The paper mostly covers content that has been discussed elsewhere (much of it with Kurt Jacobson) refactored for a broader audience and with wider narratives in mind. That said there are some notable new findings in the paper as well. We have run another acoustic dissimilarity measure across the entire set (the 2009 MIREX entry in audio music similarity using marsyas) which for the most part confirms our earlier findings (that acoustic similarity and social similarity [mostly] aren't linearly correlated and that community genre labeling becomes more homogeneous [again, mostly] when using the audio sim as a weight). Additionally, we have broadened our comparison metrics to include an examination of the mutual information between the different dissimilarity sets. This also basically confirms our earlier findings, though mutual information provides a very satisfying level of nuance that is not possible from simply testing (using Pearsons) for linear correlation, especially given that our data is quite far from a normal distribution. So, if you're planning to be at ICASSP, I'd highly recommend IEEE-THEMES (the rest of the program looks to be very interesting as well...) and if you aren't going to be in Dallas, there are a few options for you.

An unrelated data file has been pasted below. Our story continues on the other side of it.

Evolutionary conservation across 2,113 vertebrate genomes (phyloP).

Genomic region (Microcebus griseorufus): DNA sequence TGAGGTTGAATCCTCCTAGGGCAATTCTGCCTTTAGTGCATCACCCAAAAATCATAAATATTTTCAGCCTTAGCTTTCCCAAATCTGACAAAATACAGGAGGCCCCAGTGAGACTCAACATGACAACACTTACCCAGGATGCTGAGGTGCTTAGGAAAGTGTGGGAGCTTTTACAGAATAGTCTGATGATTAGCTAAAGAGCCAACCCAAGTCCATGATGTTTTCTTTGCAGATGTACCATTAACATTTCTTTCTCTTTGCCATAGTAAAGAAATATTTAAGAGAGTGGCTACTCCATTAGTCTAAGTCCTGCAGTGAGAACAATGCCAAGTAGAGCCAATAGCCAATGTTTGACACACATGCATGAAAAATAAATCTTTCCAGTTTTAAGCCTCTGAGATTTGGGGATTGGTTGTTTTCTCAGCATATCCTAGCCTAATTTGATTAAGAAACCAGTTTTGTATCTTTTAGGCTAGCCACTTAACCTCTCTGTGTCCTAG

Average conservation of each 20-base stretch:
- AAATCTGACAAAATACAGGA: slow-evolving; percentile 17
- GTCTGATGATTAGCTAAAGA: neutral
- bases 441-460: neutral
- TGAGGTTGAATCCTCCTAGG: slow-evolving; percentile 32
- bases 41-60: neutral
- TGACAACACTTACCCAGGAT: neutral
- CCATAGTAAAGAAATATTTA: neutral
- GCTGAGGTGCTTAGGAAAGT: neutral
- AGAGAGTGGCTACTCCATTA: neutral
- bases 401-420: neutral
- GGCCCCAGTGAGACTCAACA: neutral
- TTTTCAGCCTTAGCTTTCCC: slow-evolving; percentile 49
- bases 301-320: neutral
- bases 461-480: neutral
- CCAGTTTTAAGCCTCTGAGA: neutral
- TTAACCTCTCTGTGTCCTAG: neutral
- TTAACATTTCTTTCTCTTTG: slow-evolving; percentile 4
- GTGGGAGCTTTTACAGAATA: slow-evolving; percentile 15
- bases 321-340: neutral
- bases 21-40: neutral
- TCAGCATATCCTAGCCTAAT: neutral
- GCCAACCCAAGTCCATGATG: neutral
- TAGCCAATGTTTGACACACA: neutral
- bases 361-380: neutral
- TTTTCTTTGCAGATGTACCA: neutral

1. If you're in London right now, you can come to Goldsmiths today at 4pm to rm 144 in the main building, where I'll be giving a trail run of the talk.
  2. Slides (and perhaps some video) will be made available at some point (probably just after the talk is given).
  3. IEEE is running a pay-to-watch live stream of THEMES, so there's that as well.
Generally, if you're going to be in Dallas fr0m March 15-19, much discussion can happen in person. Also, between now and then I'll be doing some traveling (tomorrow till 6 March I'll be at UIUC, then from there till the 14th of March I'll be in San Diego) so if any readers are interested in some in person discussion and our locations overlap, let me know and perhaps something can be arranged.